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Staff Picks
Ending the War in Gaza International Crisis Group | ICG has posted its lengthy assessment of the latest crisis in Gaza, which finds little reason for hope of a quick resolution: "Both inexorably will see more benefit in persevering with violent confrontation than in appearing to give in," the report states.
Worse Outcomes Than A Strengthened Hamas Think Progress: The Wonk Room | Matt Duss argues that Israel's assault into Gaza runs a risk even worse than potentially strengthening Hamas in the eyes of Palestinians: weakening Hamas while strengthening more extreme, Al Qaeda-style Salafist elements in Gaza, who, as Duss puts it, "consider Hamas a bunch of timid, half-stepping sellouts."
Just War and Modern Warfare The Atlantic | Ross Douthat takes up whether Israel’s case for the “justness” of its attacks is undermined by the inevitable civilian casualties that result from military action in urban areas. In characteristically thoughtful form, Douthat concludes that this is just the problem with evaluating military aggression by a “just war theory” – but then concludes that the theory may serve some purpose after all.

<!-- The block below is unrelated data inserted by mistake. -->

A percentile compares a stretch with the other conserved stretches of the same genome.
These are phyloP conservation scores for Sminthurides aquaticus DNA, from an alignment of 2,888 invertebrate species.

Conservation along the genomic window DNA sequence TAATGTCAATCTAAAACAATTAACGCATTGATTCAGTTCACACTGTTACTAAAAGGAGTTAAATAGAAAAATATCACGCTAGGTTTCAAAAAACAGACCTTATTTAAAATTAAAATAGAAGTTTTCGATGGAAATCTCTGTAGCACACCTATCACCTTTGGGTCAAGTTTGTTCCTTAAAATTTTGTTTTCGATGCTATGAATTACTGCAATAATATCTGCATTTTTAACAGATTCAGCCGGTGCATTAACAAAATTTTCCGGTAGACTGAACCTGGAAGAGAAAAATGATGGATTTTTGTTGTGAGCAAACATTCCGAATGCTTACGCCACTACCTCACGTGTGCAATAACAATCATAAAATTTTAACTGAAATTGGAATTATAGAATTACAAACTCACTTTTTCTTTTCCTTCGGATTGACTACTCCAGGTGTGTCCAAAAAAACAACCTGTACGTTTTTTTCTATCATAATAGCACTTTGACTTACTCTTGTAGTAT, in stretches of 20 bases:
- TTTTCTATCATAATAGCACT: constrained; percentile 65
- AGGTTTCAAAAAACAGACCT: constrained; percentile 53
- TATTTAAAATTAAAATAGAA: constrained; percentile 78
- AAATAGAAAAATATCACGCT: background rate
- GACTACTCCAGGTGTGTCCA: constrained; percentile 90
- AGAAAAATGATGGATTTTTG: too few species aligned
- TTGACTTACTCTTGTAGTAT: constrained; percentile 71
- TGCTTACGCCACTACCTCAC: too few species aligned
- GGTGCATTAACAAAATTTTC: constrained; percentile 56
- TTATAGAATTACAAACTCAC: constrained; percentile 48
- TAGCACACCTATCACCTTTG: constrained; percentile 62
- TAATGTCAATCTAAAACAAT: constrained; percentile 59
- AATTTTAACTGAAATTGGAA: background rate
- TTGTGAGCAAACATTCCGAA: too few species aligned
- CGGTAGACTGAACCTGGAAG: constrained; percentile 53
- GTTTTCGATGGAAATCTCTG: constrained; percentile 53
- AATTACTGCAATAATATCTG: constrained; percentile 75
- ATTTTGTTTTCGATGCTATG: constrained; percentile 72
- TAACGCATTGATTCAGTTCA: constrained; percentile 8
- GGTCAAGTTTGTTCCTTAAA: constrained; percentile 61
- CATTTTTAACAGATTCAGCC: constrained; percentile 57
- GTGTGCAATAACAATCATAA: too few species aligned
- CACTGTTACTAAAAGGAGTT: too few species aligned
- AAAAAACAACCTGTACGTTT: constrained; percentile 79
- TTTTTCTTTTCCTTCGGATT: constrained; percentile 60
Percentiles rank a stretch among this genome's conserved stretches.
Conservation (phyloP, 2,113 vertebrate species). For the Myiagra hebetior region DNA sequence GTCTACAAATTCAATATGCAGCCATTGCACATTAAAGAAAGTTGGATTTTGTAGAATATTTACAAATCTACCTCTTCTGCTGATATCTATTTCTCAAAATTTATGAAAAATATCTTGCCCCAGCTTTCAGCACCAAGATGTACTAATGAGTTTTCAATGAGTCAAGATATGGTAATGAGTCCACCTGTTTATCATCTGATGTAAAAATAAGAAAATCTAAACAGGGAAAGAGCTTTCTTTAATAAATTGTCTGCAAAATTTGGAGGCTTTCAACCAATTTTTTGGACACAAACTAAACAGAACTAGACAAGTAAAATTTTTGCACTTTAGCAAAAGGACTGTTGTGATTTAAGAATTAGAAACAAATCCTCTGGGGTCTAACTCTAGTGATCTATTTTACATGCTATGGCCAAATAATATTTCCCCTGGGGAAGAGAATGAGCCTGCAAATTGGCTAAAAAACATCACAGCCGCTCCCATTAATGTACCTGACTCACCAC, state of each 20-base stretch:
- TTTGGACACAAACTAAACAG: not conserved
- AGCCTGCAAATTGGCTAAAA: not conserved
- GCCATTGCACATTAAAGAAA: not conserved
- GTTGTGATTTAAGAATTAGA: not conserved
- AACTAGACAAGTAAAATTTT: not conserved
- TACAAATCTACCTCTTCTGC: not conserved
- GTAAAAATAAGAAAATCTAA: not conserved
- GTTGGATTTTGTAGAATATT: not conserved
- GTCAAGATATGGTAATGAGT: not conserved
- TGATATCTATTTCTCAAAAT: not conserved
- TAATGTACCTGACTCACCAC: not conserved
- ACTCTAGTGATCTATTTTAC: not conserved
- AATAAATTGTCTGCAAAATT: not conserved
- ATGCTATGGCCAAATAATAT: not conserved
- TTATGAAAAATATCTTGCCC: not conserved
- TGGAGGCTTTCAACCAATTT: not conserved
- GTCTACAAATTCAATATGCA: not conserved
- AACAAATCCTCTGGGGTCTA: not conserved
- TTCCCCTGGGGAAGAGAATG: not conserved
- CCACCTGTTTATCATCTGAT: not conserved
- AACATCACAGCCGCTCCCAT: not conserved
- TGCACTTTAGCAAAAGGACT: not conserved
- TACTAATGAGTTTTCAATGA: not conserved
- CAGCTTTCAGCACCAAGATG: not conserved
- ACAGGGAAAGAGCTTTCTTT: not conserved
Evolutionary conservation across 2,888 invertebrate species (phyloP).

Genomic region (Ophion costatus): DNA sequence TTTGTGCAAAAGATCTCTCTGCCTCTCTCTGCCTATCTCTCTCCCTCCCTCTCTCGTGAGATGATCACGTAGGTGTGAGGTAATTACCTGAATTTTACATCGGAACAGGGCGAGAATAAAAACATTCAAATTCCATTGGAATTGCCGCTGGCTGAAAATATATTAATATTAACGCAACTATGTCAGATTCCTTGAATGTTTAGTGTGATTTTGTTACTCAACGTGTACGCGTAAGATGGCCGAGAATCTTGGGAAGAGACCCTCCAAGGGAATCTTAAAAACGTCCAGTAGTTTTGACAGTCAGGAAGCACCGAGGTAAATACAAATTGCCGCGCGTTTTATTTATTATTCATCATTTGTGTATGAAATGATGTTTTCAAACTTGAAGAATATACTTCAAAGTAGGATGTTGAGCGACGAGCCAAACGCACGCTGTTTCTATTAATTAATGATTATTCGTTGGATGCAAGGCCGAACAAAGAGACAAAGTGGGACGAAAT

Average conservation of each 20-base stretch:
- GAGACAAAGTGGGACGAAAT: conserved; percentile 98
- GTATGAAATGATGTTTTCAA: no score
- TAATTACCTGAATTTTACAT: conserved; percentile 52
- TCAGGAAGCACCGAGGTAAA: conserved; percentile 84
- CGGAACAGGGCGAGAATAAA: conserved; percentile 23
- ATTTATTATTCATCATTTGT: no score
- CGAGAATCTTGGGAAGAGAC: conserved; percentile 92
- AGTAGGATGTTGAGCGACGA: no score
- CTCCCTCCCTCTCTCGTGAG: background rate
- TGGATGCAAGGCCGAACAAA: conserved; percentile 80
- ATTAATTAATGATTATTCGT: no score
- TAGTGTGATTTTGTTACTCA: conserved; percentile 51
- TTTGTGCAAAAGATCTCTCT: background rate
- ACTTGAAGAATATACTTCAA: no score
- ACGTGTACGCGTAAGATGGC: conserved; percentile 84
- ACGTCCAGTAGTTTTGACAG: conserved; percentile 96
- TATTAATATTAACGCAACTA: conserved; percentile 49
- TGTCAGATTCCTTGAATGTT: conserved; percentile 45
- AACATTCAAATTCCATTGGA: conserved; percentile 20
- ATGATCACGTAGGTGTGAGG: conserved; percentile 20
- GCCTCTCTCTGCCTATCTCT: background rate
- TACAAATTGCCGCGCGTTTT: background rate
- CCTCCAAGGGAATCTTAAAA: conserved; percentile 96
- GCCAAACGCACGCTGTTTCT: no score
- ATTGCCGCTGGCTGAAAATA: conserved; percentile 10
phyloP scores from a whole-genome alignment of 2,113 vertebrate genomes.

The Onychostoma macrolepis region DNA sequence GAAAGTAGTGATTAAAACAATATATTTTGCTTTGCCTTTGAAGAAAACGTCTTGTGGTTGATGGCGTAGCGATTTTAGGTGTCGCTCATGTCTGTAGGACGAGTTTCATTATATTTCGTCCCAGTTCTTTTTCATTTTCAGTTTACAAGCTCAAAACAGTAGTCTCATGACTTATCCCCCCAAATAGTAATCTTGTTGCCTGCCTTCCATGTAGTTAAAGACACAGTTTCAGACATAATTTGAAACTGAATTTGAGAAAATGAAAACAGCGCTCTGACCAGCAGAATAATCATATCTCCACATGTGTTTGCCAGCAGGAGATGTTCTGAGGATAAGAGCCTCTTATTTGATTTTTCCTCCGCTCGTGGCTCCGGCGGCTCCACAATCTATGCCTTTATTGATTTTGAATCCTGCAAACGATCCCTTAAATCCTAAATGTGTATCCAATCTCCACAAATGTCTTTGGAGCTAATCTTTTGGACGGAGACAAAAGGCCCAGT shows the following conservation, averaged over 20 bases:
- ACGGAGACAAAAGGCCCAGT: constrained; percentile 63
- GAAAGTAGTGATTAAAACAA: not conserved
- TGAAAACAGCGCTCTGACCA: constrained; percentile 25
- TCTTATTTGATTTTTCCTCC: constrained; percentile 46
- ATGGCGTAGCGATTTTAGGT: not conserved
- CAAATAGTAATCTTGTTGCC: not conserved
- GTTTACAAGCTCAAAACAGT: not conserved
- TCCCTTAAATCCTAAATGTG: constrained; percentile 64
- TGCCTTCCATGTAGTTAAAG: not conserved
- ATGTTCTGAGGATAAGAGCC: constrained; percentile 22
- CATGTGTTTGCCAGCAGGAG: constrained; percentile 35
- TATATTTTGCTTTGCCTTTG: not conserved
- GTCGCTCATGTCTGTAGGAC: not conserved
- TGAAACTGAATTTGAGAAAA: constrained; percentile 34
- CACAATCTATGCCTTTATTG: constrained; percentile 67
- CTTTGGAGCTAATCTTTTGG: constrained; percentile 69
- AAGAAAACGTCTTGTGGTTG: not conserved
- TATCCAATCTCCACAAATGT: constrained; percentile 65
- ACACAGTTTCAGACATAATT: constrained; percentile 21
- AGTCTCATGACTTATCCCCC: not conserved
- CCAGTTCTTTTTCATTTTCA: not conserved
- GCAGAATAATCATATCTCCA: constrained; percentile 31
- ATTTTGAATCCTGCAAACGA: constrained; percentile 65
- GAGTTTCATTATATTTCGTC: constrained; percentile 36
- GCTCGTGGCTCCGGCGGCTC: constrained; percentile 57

How Far Should Obama Go for GOP support? Salon | Joan Walsh adds to the chorus of voices on the left raising questions about Obama’s inclusion of hundreds of billions of dollars in tax cuts to his stimulus package to mollify Republicans, writing: “He's setting himself up for failure, and unnecessarily irritating his liberal base with more futile pandering to people who will never likely support him."
What Precipitated the Stock Market Crash of 2008? New Yorker: The Balance Sheet | James Surowiecki scrutinizes what is emerging as conventional wisdom about the financial meltdown: that it was the Lehman bankruptcy that really sent the stock market reeling. He argues that the numbers actually suggest that it was Congress’ unexpected failure to pass the first bailout bill that delivered the blow from which the markets have never really recovered.

By Ben Pershing  |  January 6, 2009; 8:07 AM ET
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